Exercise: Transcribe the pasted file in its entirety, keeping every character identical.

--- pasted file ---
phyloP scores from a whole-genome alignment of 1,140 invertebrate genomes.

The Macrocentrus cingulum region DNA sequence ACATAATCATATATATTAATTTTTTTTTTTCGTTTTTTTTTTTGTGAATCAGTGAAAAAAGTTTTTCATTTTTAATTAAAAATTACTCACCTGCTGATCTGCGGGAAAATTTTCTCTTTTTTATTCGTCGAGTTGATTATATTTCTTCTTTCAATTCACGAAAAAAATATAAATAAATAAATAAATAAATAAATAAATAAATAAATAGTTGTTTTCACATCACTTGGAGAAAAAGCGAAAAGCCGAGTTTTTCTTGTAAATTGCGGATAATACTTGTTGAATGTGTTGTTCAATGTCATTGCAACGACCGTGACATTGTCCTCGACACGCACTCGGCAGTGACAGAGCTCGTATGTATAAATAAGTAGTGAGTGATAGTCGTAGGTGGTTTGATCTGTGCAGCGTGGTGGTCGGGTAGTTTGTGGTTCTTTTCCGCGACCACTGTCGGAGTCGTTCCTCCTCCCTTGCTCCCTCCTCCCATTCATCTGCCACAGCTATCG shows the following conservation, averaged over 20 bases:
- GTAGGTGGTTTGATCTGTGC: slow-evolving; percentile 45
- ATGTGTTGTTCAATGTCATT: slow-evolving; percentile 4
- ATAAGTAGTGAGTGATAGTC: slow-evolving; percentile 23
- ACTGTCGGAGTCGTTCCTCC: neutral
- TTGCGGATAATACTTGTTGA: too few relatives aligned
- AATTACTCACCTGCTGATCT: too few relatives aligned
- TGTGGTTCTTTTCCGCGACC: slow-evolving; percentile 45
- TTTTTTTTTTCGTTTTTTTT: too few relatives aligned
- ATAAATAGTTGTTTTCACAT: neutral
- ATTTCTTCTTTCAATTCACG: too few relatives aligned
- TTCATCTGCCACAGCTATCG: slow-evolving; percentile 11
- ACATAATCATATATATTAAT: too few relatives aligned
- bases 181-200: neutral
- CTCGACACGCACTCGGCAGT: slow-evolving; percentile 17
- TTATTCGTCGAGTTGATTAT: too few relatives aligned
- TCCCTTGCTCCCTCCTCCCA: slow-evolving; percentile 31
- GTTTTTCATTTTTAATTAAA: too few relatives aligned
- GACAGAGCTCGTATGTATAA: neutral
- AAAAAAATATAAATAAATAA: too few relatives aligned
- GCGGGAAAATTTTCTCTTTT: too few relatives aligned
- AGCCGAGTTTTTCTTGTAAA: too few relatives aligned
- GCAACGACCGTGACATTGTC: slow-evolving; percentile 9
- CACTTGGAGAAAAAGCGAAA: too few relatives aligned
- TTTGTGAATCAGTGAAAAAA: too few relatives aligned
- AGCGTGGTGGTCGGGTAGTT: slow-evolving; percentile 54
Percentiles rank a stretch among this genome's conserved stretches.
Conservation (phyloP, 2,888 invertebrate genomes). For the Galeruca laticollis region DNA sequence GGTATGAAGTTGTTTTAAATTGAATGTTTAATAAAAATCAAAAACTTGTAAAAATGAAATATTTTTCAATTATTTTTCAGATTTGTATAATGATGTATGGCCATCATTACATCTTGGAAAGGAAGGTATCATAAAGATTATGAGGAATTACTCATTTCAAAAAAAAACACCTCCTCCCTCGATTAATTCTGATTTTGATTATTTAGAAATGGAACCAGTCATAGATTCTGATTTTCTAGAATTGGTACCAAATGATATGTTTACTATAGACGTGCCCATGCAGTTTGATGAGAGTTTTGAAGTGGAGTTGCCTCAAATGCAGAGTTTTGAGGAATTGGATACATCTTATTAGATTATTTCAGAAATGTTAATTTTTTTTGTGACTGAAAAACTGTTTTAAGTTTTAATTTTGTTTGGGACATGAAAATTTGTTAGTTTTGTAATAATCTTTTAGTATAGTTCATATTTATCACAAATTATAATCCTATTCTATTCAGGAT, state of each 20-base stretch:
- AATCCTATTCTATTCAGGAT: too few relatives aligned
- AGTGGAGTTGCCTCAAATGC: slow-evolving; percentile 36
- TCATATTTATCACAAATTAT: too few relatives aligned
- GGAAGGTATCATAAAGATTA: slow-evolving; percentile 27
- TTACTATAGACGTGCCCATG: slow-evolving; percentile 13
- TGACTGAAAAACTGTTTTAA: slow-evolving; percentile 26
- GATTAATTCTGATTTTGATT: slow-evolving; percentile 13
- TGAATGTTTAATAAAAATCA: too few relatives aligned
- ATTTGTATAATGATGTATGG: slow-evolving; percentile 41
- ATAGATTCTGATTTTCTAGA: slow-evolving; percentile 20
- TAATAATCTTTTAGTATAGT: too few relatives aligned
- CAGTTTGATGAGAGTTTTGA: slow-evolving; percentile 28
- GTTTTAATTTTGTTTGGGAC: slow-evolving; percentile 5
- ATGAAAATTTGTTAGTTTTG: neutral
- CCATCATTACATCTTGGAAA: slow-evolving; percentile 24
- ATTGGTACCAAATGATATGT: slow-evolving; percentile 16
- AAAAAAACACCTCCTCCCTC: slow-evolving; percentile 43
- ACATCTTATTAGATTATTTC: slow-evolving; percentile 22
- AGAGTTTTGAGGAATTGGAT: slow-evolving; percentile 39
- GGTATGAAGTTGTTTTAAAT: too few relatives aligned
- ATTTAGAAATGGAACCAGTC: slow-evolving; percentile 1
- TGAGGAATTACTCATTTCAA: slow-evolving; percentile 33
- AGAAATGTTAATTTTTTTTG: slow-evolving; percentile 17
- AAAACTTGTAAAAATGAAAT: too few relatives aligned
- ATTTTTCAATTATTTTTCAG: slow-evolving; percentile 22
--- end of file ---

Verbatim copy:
phyloP scores from a whole-genome alignment of 1,140 invertebrate genomes.

The Macrocentrus cingulum region DNA sequence ACATAATCATATATATTAATTTTTTTTTTTCGTTTTTTTTTTTGTGAATCAGTGAAAAAAGTTTTTCATTTTTAATTAAAAATTACTCACCTGCTGATCTGCGGGAAAATTTTCTCTTTTTTATTCGTCGAGTTGATTATATTTCTTCTTTCAATTCACGAAAAAAATATAAATAAATAAATAAATAAATAAATAAATAAATAAATAGTTGTTTTCACATCACTTGGAGAAAAAGCGAAAAGCCGAGTTTTTCTTGTAAATTGCGGATAATACTTGTTGAATGTGTTGTTCAATGTCATTGCAACGACCGTGACATTGTCCTCGACACGCACTCGGCAGTGACAGAGCTCGTATGTATAAATAAGTAGTGAGTGATAGTCGTAGGTGGTTTGATCTGTGCAGCGTGGTGGTCGGGTAGTTTGTGGTTCTTTTCCGCGACCACTGTCGGAGTCGTTCCTCCTCCCTTGCTCCCTCCTCCCATTCATCTGCCACAGCTATCG shows the following conservation, averaged over 20 bases:
- GTAGGTGGTTTGATCTGTGC: slow-evolving; percentile 45
- ATGTGTTGTTCAATGTCATT: slow-evolving; percentile 4
- ATAAGTAGTGAGTGATAGTC: slow-evolving; percentile 23
- ACTGTCGGAGTCGTTCCTCC: neutral
- TTGCGGATAATACTTGTTGA: too few relatives aligned
- AATTACTCACCTGCTGATCT: too few relatives aligned
- TGTGGTTCTTTTCCGCGACC: slow-evolving; percentile 45
- TTTTTTTTTTCGTTTTTTTT: too few relatives aligned
- ATAAATAGTTGTTTTCACAT: neutral
- ATTTCTTCTTTCAATTCACG: too few relatives aligned
- TTCATCTGCCACAGCTATCG: slow-evolving; percentile 11
- ACATAATCATATATATTAAT: too few relatives aligned
- bases 181-200: neutral
- CTCGACACGCACTCGGCAGT: slow-evolving; percentile 17
- TTATTCGTCGAGTTGATTAT: too few relatives aligned
- TCCCTTGCTCCCTCCTCCCA: slow-evolving; percentile 31
- GTTTTTCATTTTTAATTAAA: too few relatives aligned
- GACAGAGCTCGTATGTATAA: neutral
- AAAAAAATATAAATAAATAA: too few relatives aligned
- GCGGGAAAATTTTCTCTTTT: too few relatives aligned
- AGCCGAGTTTTTCTTGTAAA: too few relatives aligned
- GCAACGACCGTGACATTGTC: slow-evolving; percentile 9
- CACTTGGAGAAAAAGCGAAA: too few relatives aligned
- TTTGTGAATCAGTGAAAAAA: too few relatives aligned
- AGCGTGGTGGTCGGGTAGTT: slow-evolving; percentile 54
Percentiles rank a stretch among this genome's conserved stretches.
Conservation (phyloP, 2,888 invertebrate genomes). For the Galeruca laticollis region DNA sequence GGTATGAAGTTGTTTTAAATTGAATGTTTAATAAAAATCAAAAACTTGTAAAAATGAAATATTTTTCAATTATTTTTCAGATTTGTATAATGATGTATGGCCATCATTACATCTTGGAAAGGAAGGTATCATAAAGATTATGAGGAATTACTCATTTCAAAAAAAAACACCTCCTCCCTCGATTAATTCTGATTTTGATTATTTAGAAATGGAACCAGTCATAGATTCTGATTTTCTAGAATTGGTACCAAATGATATGTTTACTATAGACGTGCCCATGCAGTTTGATGAGAGTTTTGAAGTGGAGTTGCCTCAAATGCAGAGTTTTGAGGAATTGGATACATCTTATTAGATTATTTCAGAAATGTTAATTTTTTTTGTGACTGAAAAACTGTTTTAAGTTTTAATTTTGTTTGGGACATGAAAATTTGTTAGTTTTGTAATAATCTTTTAGTATAGTTCATATTTATCACAAATTATAATCCTATTCTATTCAGGAT, state of each 20-base stretch:
- AATCCTATTCTATTCAGGAT: too few relatives aligned
- AGTGGAGTTGCCTCAAATGC: slow-evolving; percentile 36
- TCATATTTATCACAAATTAT: too few relatives aligned
- GGAAGGTATCATAAAGATTA: slow-evolving; percentile 27
- TTACTATAGACGTGCCCATG: slow-evolving; percentile 13
- TGACTGAAAAACTGTTTTAA: slow-evolving; percentile 26
- GATTAATTCTGATTTTGATT: slow-evolving; percentile 13
- TGAATGTTTAATAAAAATCA: too few relatives aligned
- ATTTGTATAATGATGTATGG: slow-evolving; percentile 41
- ATAGATTCTGATTTTCTAGA: slow-evolving; percentile 20
- TAATAATCTTTTAGTATAGT: too few relatives aligned
- CAGTTTGATGAGAGTTTTGA: slow-evolving; percentile 28
- GTTTTAATTTTGTTTGGGAC: slow-evolving; percentile 5
- ATGAAAATTTGTTAGTTTTG: neutral
- CCATCATTACATCTTGGAAA: slow-evolving; percentile 24
- ATTGGTACCAAATGATATGT: slow-evolving; percentile 16
- AAAAAAACACCTCCTCCCTC: slow-evolving; percentile 43
- ACATCTTATTAGATTATTTC: slow-evolving; percentile 22
- AGAGTTTTGAGGAATTGGAT: slow-evolving; percentile 39
- GGTATGAAGTTGTTTTAAAT: too few relatives aligned
- ATTTAGAAATGGAACCAGTC: slow-evolving; percentile 1
- TGAGGAATTACTCATTTCAA: slow-evolving; percentile 33
- AGAAATGTTAATTTTTTTTG: slow-evolving; percentile 17
- AAAACTTGTAAAAATGAAAT: too few relatives aligned
- ATTTTTCAATTATTTTTCAG: slow-evolving; percentile 22